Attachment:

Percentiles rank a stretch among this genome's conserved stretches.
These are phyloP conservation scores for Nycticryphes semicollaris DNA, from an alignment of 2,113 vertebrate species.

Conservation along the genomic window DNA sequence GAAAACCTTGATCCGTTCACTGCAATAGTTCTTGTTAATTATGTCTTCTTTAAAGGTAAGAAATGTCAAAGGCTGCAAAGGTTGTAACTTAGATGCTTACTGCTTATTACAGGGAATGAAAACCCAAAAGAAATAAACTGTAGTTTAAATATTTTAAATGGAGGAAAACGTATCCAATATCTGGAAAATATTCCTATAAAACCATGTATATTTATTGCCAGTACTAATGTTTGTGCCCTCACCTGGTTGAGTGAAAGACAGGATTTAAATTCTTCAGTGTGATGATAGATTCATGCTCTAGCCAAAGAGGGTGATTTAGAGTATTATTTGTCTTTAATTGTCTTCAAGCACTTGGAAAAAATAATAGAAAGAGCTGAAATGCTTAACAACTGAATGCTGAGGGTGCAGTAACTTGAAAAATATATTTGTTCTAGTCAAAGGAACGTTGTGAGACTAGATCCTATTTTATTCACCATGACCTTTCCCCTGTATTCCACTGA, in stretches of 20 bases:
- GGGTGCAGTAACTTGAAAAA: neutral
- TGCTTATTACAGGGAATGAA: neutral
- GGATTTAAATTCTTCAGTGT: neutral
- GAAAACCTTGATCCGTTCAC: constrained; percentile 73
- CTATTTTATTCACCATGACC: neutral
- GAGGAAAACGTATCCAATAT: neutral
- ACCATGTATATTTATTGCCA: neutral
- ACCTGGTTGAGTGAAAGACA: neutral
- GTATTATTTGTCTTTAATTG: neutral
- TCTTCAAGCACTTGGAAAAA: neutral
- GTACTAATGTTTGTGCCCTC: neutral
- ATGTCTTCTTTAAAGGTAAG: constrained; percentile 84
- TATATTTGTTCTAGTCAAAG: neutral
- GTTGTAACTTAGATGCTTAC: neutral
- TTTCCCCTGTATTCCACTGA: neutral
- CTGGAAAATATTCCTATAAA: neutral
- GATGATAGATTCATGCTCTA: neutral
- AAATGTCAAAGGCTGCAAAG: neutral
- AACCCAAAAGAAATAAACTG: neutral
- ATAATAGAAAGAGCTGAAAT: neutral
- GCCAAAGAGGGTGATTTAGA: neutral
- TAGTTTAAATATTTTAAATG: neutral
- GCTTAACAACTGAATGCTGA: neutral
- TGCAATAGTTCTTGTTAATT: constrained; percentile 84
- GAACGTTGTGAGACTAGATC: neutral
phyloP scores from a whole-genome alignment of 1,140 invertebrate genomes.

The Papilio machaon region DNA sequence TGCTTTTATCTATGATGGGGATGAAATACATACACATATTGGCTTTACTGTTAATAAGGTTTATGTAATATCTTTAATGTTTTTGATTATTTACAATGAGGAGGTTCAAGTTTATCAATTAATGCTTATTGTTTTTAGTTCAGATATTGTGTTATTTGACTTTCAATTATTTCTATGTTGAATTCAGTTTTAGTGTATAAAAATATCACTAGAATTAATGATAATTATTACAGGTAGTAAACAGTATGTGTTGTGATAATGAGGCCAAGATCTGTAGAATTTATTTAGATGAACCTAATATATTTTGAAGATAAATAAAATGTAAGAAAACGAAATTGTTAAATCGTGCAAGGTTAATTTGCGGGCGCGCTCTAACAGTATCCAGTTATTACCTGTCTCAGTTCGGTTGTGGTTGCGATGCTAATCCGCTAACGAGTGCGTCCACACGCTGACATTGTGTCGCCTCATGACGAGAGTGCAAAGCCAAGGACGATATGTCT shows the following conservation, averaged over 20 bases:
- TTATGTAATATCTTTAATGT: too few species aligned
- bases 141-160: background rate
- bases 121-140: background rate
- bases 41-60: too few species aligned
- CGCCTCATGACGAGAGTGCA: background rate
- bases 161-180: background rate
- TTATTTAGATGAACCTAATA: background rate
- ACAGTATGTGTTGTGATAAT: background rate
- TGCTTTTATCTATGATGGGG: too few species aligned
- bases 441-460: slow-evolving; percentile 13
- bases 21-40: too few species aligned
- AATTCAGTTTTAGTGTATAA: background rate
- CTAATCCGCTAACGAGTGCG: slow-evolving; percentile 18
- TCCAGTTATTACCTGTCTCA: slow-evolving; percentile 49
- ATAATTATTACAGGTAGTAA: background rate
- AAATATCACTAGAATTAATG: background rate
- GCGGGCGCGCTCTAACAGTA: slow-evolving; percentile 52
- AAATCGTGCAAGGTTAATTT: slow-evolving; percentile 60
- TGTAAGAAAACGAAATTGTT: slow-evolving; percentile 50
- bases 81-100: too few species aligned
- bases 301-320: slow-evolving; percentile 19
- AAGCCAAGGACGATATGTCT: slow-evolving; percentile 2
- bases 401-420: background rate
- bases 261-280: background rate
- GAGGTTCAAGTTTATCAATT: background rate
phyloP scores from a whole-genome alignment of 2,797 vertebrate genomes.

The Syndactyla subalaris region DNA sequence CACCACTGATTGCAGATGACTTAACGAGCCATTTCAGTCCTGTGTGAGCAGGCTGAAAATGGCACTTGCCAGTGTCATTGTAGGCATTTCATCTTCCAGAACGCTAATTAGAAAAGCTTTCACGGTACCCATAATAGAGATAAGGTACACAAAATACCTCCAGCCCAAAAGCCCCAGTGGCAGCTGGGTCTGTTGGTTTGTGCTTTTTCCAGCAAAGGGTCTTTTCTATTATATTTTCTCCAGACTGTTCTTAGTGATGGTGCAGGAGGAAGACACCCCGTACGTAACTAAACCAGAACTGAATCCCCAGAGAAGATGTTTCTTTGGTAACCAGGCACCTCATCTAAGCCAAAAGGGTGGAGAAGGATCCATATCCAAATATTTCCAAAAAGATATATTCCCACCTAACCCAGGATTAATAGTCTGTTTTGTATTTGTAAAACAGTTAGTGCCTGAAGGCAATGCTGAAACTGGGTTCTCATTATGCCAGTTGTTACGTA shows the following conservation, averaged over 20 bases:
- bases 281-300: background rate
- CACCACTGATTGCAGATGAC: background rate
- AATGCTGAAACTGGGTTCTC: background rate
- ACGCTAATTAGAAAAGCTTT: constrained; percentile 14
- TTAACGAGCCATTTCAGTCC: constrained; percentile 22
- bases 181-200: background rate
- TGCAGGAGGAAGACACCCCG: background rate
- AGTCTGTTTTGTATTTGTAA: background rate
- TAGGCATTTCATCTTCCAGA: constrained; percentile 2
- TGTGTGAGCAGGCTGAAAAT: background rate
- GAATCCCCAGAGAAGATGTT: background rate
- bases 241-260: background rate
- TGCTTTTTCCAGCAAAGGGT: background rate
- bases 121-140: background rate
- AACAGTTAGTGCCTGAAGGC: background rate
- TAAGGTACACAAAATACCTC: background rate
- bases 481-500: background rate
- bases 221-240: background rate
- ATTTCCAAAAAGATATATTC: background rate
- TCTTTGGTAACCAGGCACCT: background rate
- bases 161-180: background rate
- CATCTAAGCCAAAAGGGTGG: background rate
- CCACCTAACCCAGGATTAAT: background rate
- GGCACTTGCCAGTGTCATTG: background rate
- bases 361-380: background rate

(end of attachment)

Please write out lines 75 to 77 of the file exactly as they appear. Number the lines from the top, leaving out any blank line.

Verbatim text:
- bases 221-240: background rate
- ATTTCCAAAAAGATATATTC: background rate
- TCTTTGGTAACCAGGCACCT: background rate